City school board President Shirley Weber was angry as she pressed her point last week about holding teachers responsible, by threatening punishment through transfer or loss of position, if their students fail to graduate or do well.
"There are two different districts here," the San Diego State University professor of Africana Studies said, noting that, of the almost 200 students who had been called before trustees earlier in the day to receive academic awards, only one was black and one was Latino. The rest were Asian or white.
"Yet when we have our athletic (awards), we'll see tremendous numbers of Latinos and African-Americans. . . . That is the reality of San Diego city schools."
For Weber, and for many Latino and black community activists, the dismal figures regarding academic success for their children argue for making teachers and principals more accountable.
They want the central school district office to spell out precise goals for how schools should go about better educating black and Latino students, and to make it clear that there will be consequences if they do not succeed.
But their idea of motivating district improvements through fear runs counter to restructuring plans by Supt. Tom Payzant that give staffs at individual schools more autonomy over budget and curriculum in deciding how best to go about improving instruction.
"It comes down to your view of what motivates people--fear, or persuasion and support," Payzant said, while conceding that schools must do better with Latino and black children.
The issue is complicated further by disagreement over how far schools can realistically go in boosting minority achievement without additional money--or with even less, especially when trustees just completed axing $37 million from the budget because of state government money woes.
Weber represents the view of many outside the district who fervently believe that teachers can do better with what they now have, in terms of salary and supplies, by changing negative attitudes toward blacks and Latinos and holding those children to higher standards.
Most teachers just as fervently disagree, saying they do their best given poor parent involvement, crowded classrooms and lack of trust from principals and top administrators. Backed strongly by trustee and retired teacher John De Beck, they resist placing the onus for society's ills totally on schools.
Although the truth probably lies somewhere in between, the lack of consensus has led both sides to question the impact of key policies that community activists have put before the board for approval in the past two weeks.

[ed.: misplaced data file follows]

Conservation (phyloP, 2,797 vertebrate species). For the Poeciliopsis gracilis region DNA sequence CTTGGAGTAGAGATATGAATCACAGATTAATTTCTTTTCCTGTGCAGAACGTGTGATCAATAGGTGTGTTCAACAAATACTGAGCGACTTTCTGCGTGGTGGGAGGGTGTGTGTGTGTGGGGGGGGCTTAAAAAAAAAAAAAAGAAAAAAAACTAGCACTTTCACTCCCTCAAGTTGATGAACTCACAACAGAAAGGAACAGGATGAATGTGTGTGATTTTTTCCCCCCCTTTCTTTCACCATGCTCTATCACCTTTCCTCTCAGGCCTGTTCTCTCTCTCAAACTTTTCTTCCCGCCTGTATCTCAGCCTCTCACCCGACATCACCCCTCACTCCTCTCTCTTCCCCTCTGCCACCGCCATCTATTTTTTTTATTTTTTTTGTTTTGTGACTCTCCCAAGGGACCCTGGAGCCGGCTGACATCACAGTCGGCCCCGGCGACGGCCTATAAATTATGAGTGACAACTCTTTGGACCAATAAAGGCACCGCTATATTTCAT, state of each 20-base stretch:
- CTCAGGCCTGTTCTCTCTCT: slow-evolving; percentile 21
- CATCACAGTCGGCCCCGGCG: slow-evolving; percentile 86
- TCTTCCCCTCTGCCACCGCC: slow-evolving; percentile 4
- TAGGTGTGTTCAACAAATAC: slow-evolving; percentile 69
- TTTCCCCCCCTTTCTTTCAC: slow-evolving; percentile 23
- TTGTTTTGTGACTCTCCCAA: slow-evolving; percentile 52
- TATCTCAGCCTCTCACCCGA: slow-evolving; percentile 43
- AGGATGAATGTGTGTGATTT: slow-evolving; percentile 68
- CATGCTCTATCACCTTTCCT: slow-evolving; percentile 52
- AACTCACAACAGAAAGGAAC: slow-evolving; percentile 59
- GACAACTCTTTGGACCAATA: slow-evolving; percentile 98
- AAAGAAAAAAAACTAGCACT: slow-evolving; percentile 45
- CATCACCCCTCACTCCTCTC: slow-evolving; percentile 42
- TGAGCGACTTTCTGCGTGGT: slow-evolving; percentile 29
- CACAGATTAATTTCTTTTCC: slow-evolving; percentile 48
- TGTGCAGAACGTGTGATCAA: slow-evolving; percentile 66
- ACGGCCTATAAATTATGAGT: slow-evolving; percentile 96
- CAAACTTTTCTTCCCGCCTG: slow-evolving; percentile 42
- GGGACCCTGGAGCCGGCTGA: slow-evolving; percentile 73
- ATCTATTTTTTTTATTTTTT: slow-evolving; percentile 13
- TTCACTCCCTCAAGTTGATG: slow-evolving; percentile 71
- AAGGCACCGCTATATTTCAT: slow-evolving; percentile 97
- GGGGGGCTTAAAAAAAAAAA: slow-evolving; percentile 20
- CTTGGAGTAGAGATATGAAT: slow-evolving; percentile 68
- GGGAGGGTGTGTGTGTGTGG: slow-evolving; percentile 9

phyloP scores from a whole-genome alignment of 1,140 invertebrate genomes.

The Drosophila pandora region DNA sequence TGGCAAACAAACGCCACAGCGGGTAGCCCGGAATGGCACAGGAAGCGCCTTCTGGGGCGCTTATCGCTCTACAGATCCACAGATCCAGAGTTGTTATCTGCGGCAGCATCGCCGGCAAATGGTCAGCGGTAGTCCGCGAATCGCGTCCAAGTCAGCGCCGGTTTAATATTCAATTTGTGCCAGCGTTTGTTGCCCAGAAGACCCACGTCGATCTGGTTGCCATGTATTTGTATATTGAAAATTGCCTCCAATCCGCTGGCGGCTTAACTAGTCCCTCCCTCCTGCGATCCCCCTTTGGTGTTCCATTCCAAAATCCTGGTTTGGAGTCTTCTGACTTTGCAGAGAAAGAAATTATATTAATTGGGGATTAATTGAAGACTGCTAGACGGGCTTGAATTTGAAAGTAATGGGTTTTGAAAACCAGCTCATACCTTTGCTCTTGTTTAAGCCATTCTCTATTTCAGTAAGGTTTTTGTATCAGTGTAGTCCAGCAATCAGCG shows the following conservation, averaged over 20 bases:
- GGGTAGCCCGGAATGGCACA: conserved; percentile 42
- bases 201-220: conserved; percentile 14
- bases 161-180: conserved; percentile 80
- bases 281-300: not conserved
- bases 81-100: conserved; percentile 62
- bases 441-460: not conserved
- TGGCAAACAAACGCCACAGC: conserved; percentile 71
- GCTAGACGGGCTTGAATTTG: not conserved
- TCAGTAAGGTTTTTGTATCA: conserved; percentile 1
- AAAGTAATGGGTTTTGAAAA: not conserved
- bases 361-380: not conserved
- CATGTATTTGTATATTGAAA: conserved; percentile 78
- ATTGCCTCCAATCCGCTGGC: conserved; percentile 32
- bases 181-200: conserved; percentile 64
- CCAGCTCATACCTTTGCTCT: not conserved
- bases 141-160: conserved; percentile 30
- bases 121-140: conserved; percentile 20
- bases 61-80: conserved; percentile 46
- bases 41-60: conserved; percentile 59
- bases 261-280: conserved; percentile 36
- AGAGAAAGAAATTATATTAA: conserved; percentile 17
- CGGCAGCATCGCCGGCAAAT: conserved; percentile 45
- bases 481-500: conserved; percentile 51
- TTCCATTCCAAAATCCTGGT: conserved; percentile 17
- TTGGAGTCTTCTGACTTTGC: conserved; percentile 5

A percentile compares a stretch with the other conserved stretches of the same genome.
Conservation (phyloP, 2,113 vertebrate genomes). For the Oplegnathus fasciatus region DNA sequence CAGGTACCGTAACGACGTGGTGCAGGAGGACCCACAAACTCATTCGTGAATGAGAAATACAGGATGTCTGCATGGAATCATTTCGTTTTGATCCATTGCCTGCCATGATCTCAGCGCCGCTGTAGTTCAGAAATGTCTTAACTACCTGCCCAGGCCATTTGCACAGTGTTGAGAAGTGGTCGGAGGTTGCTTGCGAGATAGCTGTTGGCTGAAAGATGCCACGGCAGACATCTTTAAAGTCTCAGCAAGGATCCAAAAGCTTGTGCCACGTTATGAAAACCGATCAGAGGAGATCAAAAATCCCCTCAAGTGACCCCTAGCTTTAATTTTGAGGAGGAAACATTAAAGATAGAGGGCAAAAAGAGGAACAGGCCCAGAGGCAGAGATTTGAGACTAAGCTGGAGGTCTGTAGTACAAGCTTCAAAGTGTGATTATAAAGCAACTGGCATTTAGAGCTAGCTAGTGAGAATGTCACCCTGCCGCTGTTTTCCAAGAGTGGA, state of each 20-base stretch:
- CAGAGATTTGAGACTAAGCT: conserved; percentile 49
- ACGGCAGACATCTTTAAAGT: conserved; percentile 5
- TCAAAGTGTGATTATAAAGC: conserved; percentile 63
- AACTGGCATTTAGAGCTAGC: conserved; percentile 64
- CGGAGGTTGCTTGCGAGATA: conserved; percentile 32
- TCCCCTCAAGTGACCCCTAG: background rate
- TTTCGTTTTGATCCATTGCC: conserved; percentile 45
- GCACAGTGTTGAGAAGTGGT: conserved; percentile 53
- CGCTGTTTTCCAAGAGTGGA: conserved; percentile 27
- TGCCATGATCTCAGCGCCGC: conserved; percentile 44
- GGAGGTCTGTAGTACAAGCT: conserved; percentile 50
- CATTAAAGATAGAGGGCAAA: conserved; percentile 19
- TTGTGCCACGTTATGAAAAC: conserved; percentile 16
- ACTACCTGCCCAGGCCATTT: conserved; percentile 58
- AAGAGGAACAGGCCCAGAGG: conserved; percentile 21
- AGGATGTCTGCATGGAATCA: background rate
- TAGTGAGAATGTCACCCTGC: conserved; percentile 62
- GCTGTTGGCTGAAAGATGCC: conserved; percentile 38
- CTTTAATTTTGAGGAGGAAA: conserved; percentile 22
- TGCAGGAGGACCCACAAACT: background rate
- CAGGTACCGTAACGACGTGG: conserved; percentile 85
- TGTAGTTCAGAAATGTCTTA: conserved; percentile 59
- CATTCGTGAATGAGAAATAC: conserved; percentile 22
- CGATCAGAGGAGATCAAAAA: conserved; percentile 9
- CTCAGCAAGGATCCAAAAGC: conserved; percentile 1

Those policies talk about holding schools more accountable for the success of their students and for giving students who already are doing poorly in school or are in danger of dropping out methods of instruction different from those the students have done poorly with.
But trustees have learned that it's one thing to talk of having all students achieve and to work better with at-risk students, and another to put those beliefs into everyday practice. The frustration is mirrored in educational debates nationwide over whether public schools can improve voluntarily or need the specter of choice--where private schools can compete with them for students using public funds--to force change.
"We've got these policies but no teeth," Weber complained, noting the lack of specificity over time-lines and details for rewarding schools that do well or punishing those that do not.
"They don't resolve much, they're very vague, that's why they're so easy to pass," Trustee Sue Braun said of the policies. Without teachers trusting that the school board really believes they can do a better job without a lot of coercion, there will not be much change, she said.
"That's why I don't get excited over all of this. . . . At this point, we're just saying, 'Hey, guys, try a little harder, this is just another goal.' "
Even those educators in the forefront of trying to improve academic achievement who take risks under restructuring express ambivalence over which side has the moral high ground.
Principal Adel Nadeau has shepherded a host of changes at Linda Vista Elementary School during the past three years, to give teachers more control over classroom teaching but also to take responsibility for teaching that doesn't result in student progress.
"I don't believe money alone is the real answer," Nadeau said. "Rather, (improvements) are the result of teachers feeling ownership in the school, believing in themselves and in rearranging resources" so that the available money is spent where teachers believe it will do the most good.
For example, Linda Vista now sends people out to visit parents on a regular basis--without there being a crisis or problem with their particular children--to talk about things such as the school reading programs and the library, or to encourage attendance at parent workshops.